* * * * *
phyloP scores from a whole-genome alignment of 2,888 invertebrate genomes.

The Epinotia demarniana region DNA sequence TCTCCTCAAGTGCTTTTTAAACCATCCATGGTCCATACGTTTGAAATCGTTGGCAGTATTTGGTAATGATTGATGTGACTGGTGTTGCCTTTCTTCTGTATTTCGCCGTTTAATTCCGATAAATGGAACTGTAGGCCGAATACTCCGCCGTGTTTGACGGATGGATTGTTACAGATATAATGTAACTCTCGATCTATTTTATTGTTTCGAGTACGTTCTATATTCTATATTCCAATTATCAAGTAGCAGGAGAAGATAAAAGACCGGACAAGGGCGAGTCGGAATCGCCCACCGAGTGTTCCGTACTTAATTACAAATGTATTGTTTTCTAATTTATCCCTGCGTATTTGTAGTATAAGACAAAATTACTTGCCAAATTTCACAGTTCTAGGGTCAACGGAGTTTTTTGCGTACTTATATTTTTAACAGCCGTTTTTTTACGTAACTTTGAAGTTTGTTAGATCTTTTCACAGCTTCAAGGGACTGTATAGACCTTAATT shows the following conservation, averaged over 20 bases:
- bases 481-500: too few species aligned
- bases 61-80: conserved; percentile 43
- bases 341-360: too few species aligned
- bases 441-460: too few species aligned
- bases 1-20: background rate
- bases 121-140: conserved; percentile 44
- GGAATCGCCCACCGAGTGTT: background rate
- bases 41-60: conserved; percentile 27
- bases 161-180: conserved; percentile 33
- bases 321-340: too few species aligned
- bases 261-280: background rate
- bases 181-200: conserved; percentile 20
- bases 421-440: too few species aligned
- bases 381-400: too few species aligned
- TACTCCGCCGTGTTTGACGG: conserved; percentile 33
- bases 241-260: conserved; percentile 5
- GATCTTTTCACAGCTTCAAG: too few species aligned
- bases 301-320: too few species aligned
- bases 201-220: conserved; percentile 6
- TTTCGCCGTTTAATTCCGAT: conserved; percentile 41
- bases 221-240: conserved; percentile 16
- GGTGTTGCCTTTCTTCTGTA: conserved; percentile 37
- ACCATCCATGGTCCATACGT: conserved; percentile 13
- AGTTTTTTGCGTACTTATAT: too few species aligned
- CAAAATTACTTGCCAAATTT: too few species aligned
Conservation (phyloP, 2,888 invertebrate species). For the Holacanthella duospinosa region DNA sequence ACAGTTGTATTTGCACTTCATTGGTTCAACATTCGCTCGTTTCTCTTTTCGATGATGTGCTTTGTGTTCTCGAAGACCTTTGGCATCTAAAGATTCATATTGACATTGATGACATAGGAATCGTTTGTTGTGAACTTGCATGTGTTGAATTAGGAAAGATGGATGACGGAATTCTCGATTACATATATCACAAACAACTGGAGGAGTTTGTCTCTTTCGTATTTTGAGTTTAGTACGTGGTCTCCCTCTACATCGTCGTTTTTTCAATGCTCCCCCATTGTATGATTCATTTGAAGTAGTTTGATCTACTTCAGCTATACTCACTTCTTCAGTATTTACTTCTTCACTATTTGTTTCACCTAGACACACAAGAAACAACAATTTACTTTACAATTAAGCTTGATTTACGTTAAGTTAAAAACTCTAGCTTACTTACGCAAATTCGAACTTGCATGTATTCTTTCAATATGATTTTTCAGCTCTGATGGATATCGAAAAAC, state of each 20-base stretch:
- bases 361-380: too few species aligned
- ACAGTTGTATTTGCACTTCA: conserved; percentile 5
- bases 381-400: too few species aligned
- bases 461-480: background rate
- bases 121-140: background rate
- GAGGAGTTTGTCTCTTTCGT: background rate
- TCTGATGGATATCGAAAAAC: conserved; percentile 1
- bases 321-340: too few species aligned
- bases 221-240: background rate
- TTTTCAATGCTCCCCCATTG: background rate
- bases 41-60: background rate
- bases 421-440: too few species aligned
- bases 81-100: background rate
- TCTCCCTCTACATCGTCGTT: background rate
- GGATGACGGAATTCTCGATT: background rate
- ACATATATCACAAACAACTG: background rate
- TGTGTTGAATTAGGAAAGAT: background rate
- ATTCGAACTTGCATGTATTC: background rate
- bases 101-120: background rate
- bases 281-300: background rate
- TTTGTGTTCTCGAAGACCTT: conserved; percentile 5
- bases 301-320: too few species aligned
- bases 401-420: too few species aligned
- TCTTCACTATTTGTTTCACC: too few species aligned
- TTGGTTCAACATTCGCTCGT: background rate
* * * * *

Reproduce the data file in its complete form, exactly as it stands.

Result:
phyloP scores from a whole-genome alignment of 2,888 invertebrate genomes.

The Epinotia demarniana region DNA sequence TCTCCTCAAGTGCTTTTTAAACCATCCATGGTCCATACGTTTGAAATCGTTGGCAGTATTTGGTAATGATTGATGTGACTGGTGTTGCCTTTCTTCTGTATTTCGCCGTTTAATTCCGATAAATGGAACTGTAGGCCGAATACTCCGCCGTGTTTGACGGATGGATTGTTACAGATATAATGTAACTCTCGATCTATTTTATTGTTTCGAGTACGTTCTATATTCTATATTCCAATTATCAAGTAGCAGGAGAAGATAAAAGACCGGACAAGGGCGAGTCGGAATCGCCCACCGAGTGTTCCGTACTTAATTACAAATGTATTGTTTTCTAATTTATCCCTGCGTATTTGTAGTATAAGACAAAATTACTTGCCAAATTTCACAGTTCTAGGGTCAACGGAGTTTTTTGCGTACTTATATTTTTAACAGCCGTTTTTTTACGTAACTTTGAAGTTTGTTAGATCTTTTCACAGCTTCAAGGGACTGTATAGACCTTAATT shows the following conservation, averaged over 20 bases:
- bases 481-500: too few species aligned
- bases 61-80: conserved; percentile 43
- bases 341-360: too few species aligned
- bases 441-460: too few species aligned
- bases 1-20: background rate
- bases 121-140: conserved; percentile 44
- GGAATCGCCCACCGAGTGTT: background rate
- bases 41-60: conserved; percentile 27
- bases 161-180: conserved; percentile 33
- bases 321-340: too few species aligned
- bases 261-280: background rate
- bases 181-200: conserved; percentile 20
- bases 421-440: too few species aligned
- bases 381-400: too few species aligned
- TACTCCGCCGTGTTTGACGG: conserved; percentile 33
- bases 241-260: conserved; percentile 5
- GATCTTTTCACAGCTTCAAG: too few species aligned
- bases 301-320: too few species aligned
- bases 201-220: conserved; percentile 6
- TTTCGCCGTTTAATTCCGAT: conserved; percentile 41
- bases 221-240: conserved; percentile 16
- GGTGTTGCCTTTCTTCTGTA: conserved; percentile 37
- ACCATCCATGGTCCATACGT: conserved; percentile 13
- AGTTTTTTGCGTACTTATAT: too few species aligned
- CAAAATTACTTGCCAAATTT: too few species aligned
Conservation (phyloP, 2,888 invertebrate species). For the Holacanthella duospinosa region DNA sequence ACAGTTGTATTTGCACTTCATTGGTTCAACATTCGCTCGTTTCTCTTTTCGATGATGTGCTTTGTGTTCTCGAAGACCTTTGGCATCTAAAGATTCATATTGACATTGATGACATAGGAATCGTTTGTTGTGAACTTGCATGTGTTGAATTAGGAAAGATGGATGACGGAATTCTCGATTACATATATCACAAACAACTGGAGGAGTTTGTCTCTTTCGTATTTTGAGTTTAGTACGTGGTCTCCCTCTACATCGTCGTTTTTTCAATGCTCCCCCATTGTATGATTCATTTGAAGTAGTTTGATCTACTTCAGCTATACTCACTTCTTCAGTATTTACTTCTTCACTATTTGTTTCACCTAGACACACAAGAAACAACAATTTACTTTACAATTAAGCTTGATTTACGTTAAGTTAAAAACTCTAGCTTACTTACGCAAATTCGAACTTGCATGTATTCTTTCAATATGATTTTTCAGCTCTGATGGATATCGAAAAAC, state of each 20-base stretch:
- bases 361-380: too few species aligned
- ACAGTTGTATTTGCACTTCA: conserved; percentile 5
- bases 381-400: too few species aligned
- bases 461-480: background rate
- bases 121-140: background rate
- GAGGAGTTTGTCTCTTTCGT: background rate
- TCTGATGGATATCGAAAAAC: conserved; percentile 1
- bases 321-340: too few species aligned
- bases 221-240: background rate
- TTTTCAATGCTCCCCCATTG: background rate
- bases 41-60: background rate
- bases 421-440: too few species aligned
- bases 81-100: background rate
- TCTCCCTCTACATCGTCGTT: background rate
- GGATGACGGAATTCTCGATT: background rate
- ACATATATCACAAACAACTG: background rate
- TGTGTTGAATTAGGAAAGAT: background rate
- ATTCGAACTTGCATGTATTC: background rate
- bases 101-120: background rate
- bases 281-300: background rate
- TTTGTGTTCTCGAAGACCTT: conserved; percentile 5
- bases 301-320: too few species aligned
- bases 401-420: too few species aligned
- TCTTCACTATTTGTTTCACC: too few species aligned
- TTGGTTCAACATTCGCTCGT: background rate